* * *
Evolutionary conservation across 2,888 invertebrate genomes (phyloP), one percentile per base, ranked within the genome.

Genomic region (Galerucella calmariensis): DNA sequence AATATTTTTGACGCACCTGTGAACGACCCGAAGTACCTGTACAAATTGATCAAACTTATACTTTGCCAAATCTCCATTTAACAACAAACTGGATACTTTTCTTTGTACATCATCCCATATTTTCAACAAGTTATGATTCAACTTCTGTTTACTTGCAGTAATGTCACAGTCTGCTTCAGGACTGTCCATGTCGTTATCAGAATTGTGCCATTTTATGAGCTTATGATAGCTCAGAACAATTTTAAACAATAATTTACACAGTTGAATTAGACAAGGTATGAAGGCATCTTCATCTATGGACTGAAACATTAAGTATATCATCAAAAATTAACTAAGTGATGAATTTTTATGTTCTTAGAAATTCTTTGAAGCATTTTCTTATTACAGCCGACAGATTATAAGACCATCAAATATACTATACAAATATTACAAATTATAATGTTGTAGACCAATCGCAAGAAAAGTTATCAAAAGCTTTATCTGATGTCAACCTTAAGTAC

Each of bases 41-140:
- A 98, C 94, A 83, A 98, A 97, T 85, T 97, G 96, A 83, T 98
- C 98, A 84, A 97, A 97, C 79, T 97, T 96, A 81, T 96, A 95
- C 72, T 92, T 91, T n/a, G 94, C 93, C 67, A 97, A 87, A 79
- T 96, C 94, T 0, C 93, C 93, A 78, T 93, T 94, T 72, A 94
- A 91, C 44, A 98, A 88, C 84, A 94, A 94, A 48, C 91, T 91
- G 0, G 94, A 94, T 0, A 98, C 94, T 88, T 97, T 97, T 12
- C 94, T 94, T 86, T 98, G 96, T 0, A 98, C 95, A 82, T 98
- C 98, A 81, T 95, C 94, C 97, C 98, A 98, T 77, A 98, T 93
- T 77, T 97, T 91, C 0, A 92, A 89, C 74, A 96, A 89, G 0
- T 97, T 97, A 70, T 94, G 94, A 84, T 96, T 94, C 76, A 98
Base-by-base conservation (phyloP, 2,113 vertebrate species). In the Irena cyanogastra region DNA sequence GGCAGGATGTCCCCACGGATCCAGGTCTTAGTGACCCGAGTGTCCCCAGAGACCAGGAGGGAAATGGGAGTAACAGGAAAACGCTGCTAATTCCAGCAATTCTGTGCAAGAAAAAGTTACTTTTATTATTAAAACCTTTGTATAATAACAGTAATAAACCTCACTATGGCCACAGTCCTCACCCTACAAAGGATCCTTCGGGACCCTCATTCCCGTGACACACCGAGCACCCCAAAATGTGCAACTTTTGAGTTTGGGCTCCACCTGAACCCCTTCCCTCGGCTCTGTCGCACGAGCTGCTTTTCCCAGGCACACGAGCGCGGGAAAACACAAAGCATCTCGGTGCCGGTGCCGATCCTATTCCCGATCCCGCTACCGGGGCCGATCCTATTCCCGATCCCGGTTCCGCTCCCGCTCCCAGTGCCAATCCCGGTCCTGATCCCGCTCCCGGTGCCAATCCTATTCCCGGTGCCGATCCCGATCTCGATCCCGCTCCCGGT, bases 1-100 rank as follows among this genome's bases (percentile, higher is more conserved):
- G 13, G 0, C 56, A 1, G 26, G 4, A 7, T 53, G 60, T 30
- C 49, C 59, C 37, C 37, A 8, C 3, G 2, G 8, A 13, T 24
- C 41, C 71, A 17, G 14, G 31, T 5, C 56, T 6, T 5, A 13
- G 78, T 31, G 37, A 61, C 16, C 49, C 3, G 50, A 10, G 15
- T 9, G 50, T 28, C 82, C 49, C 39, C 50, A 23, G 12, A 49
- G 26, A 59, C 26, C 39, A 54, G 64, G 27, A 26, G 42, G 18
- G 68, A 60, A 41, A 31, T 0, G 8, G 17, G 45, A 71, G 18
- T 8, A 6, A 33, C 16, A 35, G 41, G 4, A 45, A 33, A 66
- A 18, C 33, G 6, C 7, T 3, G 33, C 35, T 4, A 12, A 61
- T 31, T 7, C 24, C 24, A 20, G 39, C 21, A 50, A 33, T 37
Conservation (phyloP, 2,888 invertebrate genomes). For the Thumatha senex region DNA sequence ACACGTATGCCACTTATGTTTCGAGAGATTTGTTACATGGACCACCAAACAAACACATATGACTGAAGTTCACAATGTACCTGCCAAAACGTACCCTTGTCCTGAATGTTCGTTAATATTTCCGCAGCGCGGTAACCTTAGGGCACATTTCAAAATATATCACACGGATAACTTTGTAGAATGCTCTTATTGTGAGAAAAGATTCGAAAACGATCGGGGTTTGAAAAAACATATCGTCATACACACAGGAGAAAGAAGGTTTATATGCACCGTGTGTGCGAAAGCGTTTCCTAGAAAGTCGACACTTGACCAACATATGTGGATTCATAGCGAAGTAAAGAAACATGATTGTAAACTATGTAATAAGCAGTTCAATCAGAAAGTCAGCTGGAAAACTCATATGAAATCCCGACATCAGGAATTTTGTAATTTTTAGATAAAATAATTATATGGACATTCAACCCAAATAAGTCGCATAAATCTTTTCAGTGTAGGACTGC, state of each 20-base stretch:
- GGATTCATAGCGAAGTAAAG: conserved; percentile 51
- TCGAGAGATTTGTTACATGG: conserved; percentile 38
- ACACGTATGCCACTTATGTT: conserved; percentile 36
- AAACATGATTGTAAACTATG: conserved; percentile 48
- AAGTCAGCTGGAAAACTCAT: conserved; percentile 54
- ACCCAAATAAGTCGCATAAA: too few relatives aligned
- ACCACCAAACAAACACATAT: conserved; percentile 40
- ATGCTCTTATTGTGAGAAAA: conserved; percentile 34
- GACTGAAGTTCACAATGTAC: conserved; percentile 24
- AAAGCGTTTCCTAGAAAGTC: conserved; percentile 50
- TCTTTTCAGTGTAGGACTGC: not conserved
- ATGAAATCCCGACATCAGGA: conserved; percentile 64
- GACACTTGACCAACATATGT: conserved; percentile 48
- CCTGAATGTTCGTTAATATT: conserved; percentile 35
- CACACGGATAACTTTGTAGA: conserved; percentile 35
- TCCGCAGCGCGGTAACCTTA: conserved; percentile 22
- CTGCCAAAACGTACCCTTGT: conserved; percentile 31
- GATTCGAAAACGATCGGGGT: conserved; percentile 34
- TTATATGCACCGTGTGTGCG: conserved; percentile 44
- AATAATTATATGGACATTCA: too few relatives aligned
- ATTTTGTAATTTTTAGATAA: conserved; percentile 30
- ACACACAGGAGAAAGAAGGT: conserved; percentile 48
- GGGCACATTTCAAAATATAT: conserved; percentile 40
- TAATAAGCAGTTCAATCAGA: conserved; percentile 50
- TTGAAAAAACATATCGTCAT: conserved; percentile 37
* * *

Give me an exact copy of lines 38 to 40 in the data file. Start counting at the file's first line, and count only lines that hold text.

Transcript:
- GACACTTGACCAACATATGT: conserved; percentile 48
- CCTGAATGTTCGTTAATATT: conserved; percentile 35
- CACACGGATAACTTTGTAGA: conserved; percentile 35